Research groups across the country are set to benefit from a €47m injection into tangible resources, with universities front and centre.
Science Foundation Ireland (SFI) has allocated significant funding for 36 projects throughout Ireland’s research industry.
Specifically aimed at equipment and facility upgrades, the funding programme includes incentives for higher education institutions (HEIs) to purchase more pieces of equipment further down the line.
Some of the projects that will be funded through the programme include a national high-performance computing infrastructure at NUI Galway, additive-manufacturing equipment at Waterford IT and a pre-clinical facility for assessing therapeutic medicinal products at Trinity College Dublin.
“Continuous investment and improvement of research infrastructure is vital to ensure Ireland remains at the forefront of scientific research and development,” said Prof Mark Ferguson, director general of SFI.
“Providing researchers with access to the best tools and facilities contributes to the high standard of research which can be performed here.”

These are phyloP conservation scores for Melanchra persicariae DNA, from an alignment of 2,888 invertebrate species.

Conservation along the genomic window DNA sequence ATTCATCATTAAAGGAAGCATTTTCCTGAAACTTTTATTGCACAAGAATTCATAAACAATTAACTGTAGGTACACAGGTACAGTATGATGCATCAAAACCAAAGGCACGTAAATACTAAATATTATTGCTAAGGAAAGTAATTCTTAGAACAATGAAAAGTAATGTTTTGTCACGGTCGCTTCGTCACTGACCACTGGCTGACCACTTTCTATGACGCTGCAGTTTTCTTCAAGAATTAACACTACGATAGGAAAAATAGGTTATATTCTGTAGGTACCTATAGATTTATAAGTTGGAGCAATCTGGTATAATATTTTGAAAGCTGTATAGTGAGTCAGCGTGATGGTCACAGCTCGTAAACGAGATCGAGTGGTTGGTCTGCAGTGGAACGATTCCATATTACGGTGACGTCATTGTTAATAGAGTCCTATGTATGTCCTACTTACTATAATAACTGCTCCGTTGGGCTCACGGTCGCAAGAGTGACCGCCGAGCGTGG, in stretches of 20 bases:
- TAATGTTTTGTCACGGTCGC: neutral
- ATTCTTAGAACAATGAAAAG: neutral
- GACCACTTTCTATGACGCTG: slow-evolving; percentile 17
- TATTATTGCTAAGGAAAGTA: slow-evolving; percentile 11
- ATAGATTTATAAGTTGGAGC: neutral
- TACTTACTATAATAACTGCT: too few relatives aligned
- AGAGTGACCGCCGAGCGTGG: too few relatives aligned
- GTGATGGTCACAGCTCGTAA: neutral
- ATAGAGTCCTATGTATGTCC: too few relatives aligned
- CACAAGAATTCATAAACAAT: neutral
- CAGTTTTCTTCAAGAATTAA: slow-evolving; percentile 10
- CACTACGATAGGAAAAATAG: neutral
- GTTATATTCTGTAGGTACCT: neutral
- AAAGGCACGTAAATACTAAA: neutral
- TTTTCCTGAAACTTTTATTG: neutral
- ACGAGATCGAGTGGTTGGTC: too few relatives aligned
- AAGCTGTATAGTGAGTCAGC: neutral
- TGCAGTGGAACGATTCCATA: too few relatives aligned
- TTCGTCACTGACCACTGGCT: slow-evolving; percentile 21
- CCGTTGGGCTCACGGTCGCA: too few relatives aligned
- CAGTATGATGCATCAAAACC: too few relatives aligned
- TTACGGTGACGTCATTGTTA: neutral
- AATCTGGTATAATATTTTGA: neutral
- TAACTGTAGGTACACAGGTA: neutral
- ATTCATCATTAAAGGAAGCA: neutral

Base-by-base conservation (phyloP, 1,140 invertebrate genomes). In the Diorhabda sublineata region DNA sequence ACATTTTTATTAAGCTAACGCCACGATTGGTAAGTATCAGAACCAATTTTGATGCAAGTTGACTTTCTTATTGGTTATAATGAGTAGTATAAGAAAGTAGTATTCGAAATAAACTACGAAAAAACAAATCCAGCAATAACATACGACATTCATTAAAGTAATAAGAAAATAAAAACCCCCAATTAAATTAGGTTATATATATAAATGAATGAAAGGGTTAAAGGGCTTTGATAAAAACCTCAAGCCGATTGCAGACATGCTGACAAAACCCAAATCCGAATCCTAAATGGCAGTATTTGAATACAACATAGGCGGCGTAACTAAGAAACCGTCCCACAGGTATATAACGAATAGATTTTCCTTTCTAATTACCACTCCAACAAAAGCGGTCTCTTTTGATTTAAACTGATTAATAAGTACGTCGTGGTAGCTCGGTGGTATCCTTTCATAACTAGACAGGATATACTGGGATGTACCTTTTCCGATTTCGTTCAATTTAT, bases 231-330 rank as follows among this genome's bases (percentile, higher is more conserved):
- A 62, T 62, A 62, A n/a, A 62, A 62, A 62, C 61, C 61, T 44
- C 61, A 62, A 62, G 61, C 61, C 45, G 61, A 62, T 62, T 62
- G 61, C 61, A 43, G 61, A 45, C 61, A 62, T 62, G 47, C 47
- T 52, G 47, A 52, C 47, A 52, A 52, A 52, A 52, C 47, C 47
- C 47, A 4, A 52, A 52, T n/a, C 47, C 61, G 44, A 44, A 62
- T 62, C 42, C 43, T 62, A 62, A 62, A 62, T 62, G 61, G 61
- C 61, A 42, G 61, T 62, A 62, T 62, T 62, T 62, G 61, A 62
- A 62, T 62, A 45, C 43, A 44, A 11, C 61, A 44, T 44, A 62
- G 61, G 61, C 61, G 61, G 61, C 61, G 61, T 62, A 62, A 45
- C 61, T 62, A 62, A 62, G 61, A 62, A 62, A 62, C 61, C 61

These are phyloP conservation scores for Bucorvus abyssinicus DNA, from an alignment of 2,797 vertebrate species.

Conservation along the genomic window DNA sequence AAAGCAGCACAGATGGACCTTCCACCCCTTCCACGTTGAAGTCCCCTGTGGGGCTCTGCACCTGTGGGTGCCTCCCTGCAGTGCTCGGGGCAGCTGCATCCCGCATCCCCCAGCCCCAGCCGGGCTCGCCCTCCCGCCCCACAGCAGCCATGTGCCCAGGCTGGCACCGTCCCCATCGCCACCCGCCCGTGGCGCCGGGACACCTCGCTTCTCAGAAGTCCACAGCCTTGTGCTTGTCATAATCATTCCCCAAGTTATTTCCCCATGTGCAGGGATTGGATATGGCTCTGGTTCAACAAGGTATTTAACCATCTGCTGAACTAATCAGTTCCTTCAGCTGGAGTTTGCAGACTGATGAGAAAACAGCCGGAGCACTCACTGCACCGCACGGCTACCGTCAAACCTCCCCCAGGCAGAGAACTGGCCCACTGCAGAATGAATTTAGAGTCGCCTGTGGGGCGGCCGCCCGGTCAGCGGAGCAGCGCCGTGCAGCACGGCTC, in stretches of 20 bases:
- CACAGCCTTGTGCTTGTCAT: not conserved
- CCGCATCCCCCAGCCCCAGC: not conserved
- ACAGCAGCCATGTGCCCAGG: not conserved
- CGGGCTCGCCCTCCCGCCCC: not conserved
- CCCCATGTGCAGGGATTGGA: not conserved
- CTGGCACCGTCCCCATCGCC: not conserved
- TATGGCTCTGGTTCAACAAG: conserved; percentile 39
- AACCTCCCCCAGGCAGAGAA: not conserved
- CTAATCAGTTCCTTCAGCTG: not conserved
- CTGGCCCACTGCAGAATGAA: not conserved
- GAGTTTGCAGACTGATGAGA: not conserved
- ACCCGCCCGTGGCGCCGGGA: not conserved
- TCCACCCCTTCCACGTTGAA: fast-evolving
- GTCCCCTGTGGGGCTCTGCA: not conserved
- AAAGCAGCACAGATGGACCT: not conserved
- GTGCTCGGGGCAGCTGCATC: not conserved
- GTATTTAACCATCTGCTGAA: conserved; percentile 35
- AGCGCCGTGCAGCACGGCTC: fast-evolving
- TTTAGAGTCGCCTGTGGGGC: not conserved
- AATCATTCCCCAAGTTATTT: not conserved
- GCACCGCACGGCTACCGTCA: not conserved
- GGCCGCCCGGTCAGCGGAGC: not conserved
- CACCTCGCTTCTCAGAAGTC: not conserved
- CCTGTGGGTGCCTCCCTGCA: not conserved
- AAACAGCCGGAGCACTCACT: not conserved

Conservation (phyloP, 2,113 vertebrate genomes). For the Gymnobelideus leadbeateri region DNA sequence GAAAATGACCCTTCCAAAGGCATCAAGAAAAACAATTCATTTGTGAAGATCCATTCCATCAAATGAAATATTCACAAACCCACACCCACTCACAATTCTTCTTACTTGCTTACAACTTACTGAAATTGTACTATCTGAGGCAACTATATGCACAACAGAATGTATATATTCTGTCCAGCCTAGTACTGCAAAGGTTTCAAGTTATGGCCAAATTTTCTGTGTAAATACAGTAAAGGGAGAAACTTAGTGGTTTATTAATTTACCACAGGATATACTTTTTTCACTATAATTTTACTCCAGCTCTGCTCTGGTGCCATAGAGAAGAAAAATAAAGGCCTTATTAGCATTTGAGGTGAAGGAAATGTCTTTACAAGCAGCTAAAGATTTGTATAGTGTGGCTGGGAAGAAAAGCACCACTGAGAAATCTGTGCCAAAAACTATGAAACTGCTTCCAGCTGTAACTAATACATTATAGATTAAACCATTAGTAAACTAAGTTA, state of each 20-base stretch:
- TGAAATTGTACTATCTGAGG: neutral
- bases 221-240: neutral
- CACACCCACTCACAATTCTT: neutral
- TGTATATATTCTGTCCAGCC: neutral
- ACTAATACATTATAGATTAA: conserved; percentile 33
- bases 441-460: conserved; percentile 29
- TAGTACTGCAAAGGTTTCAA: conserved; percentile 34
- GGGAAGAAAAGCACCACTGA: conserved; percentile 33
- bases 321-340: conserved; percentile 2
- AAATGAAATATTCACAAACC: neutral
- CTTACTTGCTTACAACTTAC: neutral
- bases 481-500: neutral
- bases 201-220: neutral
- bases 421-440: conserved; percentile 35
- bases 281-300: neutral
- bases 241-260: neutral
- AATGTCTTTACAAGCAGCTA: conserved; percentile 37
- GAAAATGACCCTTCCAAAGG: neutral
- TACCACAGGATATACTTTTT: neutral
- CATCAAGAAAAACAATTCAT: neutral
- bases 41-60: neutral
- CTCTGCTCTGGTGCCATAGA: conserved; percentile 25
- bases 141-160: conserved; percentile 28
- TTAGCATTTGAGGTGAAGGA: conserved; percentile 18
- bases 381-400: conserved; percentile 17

The 36 projects funded through the programme are spread across 10 research bodies: University of Limerick (six), Dublin City University (five), University College Dublin (four), Tyndall National Institute (two), Trinity (four), NUI Maynooth (three), NUI Galway (five), Waterford IT (two), Royal College of Surgeons of Ireland (two), and Teagasc (two).
Taking Maynooth University as one example, €2.3m of the €47.4m will help to fund three projects: €680,000 will go to the development of a high-frequency terahertz measurement and characterisation facility, €315,000 will go to the development of an imaging and sensor pod for drones and light aircraft, and €1.3m is for research infrastructure.
“Top-quality infrastructure combined with our talented workforce further increases Ireland’s appeal in the global market,” said Minister for Jobs, Enterprise and Innovation Mary Mitchell O’Connor, TD.
“Industry partners will directly benefit from the enhanced infrastructure through opportunities such as international partnerships and collaborations facilitated by SFI researchers in our HEIs.”